For the art side of it, I just aplied from what I had heard in other plays and movies. I also had a musical backround with trumpet in band and piano at home, and that helped a little. It also took experience to learn to EQ. The trial and error happened a lot too.

    I could learn a lot of the science by reading, but for the artistic side, it took experience working with the equipment and hearing it.
     
  10. audioslavematt

    audioslavematt Active Member

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    My dad used to be a weekend warrior with the remnants of his bar band's system in the basement. (I still remember using those old Project 4 cabs to build forts when I was about five and they were still taller than I was.) When I was about nine, he showed me how to power up and use the archaic console that the MD-8 was and how to tri-amp the P4s. For the next several years, I mainly used it as an over sized CD player. I took my first real sound gig in 8th grade, for the drama club's production of Tounge Twisted. It was all playback, but I was hooked. Once I got to the high school I got involved with the tech program because it seemed like the right thing to do. Now I'm the sound human with some seniority. I don't really have any formal education in sound. My dad showed me some things and I read the Sound Reinforcement Handbook, but other than that it just makes sense and is easy for me.
     
  11. Chris15

    Chris15 CBMod CB Mods Premium Member

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    Much of the time, practice is much more useful than theory. Some of the most highly regarded professionals in this industry don't neccessarily have paper qualifications, though there is a growing trend towards certifying people. I partially agree with Phantom. Practice is in my opinion still worth more than theory, but it is important to understand at least the basics of the theory, for it will greatly help the practice. Hope that makes sense.
     
  12. Schniapereli

    Schniapereli Active Member

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    I think I got this site from SHARYNF
    http://www.prosoundweb.com/
    It's really good.

    I also found some good articles from LiveDesign at
    http://livedesignonline.com/
    which has some really kewl things on it about both sound and light.

    There was also some good articles by Shure which were refered to me by cutlunch

    http://www.shure.com/ProAudio/TechLi...cles/index.htm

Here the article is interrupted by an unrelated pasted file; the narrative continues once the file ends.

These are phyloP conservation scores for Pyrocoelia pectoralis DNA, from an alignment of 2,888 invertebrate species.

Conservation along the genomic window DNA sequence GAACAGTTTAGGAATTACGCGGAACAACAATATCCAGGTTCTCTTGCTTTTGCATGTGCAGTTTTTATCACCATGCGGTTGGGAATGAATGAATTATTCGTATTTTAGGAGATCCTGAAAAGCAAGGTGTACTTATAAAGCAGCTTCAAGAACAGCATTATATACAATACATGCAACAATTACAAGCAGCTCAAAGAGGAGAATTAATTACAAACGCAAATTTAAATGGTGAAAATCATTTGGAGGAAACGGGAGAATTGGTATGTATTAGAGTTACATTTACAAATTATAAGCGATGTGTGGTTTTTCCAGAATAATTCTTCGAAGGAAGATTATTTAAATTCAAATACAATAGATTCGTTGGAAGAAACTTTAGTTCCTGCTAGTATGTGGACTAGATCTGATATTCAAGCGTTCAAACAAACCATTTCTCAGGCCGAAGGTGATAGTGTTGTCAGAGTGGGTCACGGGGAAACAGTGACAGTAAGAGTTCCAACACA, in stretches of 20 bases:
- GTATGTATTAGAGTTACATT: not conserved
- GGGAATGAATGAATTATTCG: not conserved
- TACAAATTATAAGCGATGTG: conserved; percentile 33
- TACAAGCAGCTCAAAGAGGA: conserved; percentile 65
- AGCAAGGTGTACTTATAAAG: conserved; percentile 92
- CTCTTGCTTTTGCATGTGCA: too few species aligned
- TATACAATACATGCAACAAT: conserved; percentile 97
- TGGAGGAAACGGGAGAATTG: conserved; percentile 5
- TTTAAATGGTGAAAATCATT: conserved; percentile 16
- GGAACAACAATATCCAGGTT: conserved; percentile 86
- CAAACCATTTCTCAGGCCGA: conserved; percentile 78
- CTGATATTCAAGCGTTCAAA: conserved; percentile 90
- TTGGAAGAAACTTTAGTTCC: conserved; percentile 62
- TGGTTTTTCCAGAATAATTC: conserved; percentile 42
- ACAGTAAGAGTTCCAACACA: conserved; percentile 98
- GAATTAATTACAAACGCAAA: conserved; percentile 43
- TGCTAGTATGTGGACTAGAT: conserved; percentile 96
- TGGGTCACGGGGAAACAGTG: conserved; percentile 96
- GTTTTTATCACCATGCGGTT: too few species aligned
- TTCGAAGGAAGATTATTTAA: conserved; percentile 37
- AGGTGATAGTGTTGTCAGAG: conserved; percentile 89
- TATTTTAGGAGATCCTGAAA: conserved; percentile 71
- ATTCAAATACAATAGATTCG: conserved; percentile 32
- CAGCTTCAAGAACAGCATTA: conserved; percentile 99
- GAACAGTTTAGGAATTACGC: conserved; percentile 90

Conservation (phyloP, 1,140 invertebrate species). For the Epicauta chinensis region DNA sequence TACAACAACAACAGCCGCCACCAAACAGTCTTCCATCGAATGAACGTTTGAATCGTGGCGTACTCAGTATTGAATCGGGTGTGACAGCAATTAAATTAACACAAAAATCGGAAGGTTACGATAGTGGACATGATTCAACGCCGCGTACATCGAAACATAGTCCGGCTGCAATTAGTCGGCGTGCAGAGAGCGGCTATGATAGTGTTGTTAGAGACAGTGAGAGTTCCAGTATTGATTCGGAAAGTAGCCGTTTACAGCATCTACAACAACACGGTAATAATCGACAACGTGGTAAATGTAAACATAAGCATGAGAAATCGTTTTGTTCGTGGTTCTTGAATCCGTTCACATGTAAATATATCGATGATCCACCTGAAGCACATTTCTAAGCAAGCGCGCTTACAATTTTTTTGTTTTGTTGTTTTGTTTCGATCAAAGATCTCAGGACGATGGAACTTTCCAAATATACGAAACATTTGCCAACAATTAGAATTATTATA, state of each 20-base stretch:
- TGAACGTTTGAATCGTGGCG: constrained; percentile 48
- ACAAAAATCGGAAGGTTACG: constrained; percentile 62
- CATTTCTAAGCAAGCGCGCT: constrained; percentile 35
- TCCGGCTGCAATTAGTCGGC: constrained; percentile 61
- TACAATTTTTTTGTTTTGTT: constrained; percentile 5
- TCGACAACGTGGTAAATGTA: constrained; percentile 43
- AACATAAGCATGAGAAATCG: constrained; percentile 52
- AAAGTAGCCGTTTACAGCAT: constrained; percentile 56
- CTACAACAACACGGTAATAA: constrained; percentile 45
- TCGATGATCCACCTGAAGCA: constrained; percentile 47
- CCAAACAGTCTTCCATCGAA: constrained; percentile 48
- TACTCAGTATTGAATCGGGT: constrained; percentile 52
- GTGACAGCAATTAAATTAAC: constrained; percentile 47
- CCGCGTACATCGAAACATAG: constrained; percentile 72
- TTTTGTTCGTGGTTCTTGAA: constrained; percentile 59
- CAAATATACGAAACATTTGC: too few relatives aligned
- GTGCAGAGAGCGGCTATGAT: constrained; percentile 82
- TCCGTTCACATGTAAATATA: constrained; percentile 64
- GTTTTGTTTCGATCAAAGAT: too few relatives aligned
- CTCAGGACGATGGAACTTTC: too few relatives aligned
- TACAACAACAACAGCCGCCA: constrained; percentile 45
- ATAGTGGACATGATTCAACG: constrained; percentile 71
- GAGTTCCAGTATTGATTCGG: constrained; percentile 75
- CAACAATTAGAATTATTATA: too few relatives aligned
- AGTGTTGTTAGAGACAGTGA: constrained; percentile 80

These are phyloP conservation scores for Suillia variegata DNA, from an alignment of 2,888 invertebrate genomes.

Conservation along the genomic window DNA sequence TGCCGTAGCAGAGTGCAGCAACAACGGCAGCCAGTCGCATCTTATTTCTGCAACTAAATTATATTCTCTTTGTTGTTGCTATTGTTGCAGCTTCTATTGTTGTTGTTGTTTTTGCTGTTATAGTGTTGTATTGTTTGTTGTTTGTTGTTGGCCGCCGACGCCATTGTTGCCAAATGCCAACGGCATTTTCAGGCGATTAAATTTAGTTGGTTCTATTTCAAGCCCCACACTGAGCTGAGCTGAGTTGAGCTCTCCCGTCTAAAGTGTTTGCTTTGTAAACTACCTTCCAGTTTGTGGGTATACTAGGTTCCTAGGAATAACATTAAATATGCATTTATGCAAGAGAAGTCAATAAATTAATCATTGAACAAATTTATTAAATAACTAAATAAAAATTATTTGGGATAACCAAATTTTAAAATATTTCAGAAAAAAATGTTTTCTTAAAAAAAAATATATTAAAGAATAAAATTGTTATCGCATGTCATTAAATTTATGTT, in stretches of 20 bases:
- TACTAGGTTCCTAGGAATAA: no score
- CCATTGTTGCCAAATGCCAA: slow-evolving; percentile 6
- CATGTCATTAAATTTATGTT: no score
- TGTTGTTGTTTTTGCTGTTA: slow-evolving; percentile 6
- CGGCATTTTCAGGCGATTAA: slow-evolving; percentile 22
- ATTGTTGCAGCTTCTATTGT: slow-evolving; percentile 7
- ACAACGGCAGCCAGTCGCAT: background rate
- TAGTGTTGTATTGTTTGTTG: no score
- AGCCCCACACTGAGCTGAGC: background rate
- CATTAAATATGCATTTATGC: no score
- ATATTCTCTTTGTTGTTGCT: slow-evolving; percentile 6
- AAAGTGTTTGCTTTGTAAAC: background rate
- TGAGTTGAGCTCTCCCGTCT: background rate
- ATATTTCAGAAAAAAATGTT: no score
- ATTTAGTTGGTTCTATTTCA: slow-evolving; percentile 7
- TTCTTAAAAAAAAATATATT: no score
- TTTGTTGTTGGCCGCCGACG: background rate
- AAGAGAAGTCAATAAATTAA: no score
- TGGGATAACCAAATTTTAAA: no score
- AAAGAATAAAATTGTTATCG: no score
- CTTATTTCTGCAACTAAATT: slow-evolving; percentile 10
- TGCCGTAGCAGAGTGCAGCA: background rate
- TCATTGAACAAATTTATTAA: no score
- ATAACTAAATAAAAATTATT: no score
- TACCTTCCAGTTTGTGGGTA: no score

http://www.shure.com/stellent/groups...r_guide_ea.pdf
     
  13. burgesg

    burgesg Member

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    Well i startedby messing around with a mixing board but was then given a proper introduction by our school's theatre technician as i was going to do the sound for the show.
     
  14. PhantomD

    PhantomD

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    That definitely sums up what I meant.

    There has to a knowledge of theory, but being a "natural" and comfortable with the equipment is a big catalyst to successful sound. And that can I guess be due to a knowledge of the equipment theory.
     
  15. Chris15

    Chris15 CBMod CB Mods Premium Member

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    Resources-
    From memory there is a guide to mixing with VCAs on the Allen & Heath website: http://www.allen-heath.co.uk/
    And also from memory their is a guide to mixing and a guide to digital mixing on the Soundcraft website: http://www.soundcraft.com/

    The Shure website as previously mentioned has good information on microphone selection and placement etc.

    And many other places I can't remember at this instant...
     
  16. Schniapereli

    Schniapereli Active Member

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    Also, a good book which has a little bit of sound, but mostly stagework and light is Scene design and stage lighting by Parker, W. Oren. It goes into the history and explains the basics pretty well.

    Also, http://www.theatrecrafts.com/ has some good stuff. They have an amazing glossary of technical theatre which I found really helpfull when trying to understand other techs when I first started out. It also has some good articles and book recommendations, and a little humor.
     
  17. soundman1024

    soundman1024 Active Member

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    5 o'clock? hmm....